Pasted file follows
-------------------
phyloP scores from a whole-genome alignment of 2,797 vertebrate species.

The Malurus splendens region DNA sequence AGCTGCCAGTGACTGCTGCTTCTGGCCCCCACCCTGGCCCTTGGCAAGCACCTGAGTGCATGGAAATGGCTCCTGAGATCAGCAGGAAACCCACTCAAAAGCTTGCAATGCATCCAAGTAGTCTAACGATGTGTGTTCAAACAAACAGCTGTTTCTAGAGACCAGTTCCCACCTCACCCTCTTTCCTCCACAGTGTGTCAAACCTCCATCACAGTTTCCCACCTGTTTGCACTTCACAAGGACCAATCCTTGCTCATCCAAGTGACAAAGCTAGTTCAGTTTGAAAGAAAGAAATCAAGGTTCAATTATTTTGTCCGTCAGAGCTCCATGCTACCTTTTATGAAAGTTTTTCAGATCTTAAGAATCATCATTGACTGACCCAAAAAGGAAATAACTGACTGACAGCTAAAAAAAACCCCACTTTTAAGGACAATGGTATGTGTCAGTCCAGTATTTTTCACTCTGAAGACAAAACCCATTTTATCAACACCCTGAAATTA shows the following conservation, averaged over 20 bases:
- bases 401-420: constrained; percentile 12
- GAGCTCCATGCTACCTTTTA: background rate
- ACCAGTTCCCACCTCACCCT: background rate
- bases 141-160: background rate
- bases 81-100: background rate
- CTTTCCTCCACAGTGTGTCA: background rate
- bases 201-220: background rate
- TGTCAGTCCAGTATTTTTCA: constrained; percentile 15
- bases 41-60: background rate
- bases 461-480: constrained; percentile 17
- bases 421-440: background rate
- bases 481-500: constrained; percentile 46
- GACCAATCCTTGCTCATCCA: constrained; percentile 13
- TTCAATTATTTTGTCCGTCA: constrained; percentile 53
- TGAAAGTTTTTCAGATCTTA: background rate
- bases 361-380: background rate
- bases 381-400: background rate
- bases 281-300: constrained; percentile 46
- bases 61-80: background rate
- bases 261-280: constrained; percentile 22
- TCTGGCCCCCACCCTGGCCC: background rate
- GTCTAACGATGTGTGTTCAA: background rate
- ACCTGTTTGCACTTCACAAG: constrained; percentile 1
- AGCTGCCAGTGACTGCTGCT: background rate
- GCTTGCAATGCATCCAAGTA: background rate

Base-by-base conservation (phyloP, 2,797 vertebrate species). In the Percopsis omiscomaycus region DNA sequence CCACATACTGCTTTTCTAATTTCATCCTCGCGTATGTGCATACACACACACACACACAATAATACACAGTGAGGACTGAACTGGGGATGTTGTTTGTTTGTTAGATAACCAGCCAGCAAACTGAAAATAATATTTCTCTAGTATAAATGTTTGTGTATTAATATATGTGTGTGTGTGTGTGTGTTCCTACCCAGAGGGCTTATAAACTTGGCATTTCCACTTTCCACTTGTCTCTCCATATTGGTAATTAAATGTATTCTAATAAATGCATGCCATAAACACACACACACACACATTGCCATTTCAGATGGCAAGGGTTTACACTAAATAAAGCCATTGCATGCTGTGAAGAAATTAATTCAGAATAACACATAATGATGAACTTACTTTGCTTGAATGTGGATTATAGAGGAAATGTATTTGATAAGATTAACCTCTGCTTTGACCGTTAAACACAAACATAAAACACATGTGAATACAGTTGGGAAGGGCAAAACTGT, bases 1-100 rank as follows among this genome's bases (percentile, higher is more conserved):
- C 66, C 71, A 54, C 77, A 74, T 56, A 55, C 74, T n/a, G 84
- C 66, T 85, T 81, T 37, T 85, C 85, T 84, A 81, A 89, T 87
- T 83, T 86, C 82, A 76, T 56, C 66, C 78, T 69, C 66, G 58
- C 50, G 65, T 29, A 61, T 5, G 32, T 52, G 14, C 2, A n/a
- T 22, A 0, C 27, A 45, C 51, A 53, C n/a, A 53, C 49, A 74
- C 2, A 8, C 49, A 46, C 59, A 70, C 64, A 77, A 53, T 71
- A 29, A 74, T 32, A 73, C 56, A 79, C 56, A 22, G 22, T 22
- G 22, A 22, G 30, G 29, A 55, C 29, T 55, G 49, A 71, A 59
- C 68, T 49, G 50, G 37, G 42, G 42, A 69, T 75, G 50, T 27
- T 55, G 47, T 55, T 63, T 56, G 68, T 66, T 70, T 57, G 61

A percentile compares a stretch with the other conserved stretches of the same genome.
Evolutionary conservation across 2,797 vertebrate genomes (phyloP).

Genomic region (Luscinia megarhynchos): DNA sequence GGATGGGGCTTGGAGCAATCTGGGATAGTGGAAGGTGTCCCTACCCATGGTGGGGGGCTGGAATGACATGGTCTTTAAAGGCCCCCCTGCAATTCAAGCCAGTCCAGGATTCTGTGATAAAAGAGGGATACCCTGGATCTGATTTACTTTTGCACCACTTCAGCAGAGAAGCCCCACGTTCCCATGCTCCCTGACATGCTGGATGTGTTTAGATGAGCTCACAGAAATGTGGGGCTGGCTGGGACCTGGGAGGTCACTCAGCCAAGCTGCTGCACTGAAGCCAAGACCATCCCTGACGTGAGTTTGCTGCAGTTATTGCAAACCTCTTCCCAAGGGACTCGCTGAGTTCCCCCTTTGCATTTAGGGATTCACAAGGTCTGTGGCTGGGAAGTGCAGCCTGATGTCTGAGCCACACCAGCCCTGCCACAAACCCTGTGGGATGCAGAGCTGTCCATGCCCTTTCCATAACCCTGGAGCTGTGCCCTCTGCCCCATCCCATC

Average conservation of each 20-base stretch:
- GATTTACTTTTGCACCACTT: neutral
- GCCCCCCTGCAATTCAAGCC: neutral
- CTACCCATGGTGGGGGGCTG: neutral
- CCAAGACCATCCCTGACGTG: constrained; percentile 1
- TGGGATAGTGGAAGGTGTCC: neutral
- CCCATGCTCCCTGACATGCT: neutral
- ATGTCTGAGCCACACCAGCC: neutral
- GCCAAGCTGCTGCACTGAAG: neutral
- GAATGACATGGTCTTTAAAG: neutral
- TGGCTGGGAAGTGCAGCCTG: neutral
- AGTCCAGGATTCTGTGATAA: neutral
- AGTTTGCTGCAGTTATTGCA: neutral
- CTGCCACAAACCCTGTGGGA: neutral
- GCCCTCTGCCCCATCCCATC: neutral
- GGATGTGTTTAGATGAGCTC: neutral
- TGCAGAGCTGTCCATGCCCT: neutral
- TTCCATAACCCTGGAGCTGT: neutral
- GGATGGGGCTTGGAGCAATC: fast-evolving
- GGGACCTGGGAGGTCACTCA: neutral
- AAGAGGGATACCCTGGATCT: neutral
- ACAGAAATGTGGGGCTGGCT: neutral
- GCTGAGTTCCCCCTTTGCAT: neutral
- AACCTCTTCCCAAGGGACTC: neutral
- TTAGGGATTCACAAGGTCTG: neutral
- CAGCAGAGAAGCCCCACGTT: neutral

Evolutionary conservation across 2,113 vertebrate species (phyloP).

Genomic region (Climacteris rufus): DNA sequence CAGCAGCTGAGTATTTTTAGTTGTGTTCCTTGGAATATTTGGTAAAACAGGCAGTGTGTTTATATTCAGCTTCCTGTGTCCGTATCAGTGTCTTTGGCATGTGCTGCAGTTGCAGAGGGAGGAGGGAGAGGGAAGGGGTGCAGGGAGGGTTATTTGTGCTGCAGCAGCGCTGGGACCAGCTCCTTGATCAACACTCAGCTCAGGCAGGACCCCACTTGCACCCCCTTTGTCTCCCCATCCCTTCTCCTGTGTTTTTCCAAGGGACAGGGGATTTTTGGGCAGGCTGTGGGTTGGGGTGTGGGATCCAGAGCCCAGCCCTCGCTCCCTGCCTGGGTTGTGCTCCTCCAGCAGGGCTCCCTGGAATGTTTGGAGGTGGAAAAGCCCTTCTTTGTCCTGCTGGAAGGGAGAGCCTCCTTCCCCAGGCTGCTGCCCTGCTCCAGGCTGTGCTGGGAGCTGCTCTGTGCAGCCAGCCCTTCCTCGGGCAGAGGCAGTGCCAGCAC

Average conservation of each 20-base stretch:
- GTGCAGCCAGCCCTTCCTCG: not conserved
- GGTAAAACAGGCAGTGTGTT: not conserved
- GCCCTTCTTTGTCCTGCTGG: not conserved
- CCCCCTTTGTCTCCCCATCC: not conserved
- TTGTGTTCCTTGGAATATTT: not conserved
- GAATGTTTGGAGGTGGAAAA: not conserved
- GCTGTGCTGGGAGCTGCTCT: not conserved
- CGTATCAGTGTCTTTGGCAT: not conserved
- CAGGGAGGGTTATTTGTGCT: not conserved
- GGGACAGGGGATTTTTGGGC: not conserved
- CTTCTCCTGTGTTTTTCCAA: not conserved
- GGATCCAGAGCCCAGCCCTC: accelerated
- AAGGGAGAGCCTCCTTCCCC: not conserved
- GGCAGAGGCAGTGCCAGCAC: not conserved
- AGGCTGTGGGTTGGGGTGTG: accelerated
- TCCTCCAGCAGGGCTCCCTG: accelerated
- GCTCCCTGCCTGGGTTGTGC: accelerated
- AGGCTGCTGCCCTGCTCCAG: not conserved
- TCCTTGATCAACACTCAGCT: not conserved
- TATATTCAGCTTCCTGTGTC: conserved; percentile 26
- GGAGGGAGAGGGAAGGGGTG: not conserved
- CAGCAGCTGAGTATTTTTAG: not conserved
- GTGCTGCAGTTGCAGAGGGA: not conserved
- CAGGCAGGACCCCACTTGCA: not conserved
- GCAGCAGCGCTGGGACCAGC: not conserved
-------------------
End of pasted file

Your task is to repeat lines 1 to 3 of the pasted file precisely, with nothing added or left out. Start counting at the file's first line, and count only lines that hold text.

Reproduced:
phyloP scores from a whole-genome alignment of 2,797 vertebrate species.

The Malurus splendens region DNA sequence AGCTGCCAGTGACTGCTGCTTCTGGCCCCCACCCTGGCCCTTGGCAAGCACCTGAGTGCATGGAAATGGCTCCTGAGATCAGCAGGAAACCCACTCAAAAGCTTGCAATGCATCCAAGTAGTCTAACGATGTGTGTTCAAACAAACAGCTGTTTCTAGAGACCAGTTCCCACCTCACCCTCTTTCCTCCACAGTGTGTCAAACCTCCATCACAGTTTCCCACCTGTTTGCACTTCACAAGGACCAATCCTTGCTCATCCAAGTGACAAAGCTAGTTCAGTTTGAAAGAAAGAAATCAAGGTTCAATTATTTTGTCCGTCAGAGCTCCATGCTACCTTTTATGAAAGTTTTTCAGATCTTAAGAATCATCATTGACTGACCCAAAAAGGAAATAACTGACTGACAGCTAAAAAAAACCCCACTTTTAAGGACAATGGTATGTGTCAGTCCAGTATTTTTCACTCTGAAGACAAAACCCATTTTATCAACACCCTGAAATTA shows the following conservation, averaged over 20 bases:
- bases 401-420: constrained; percentile 12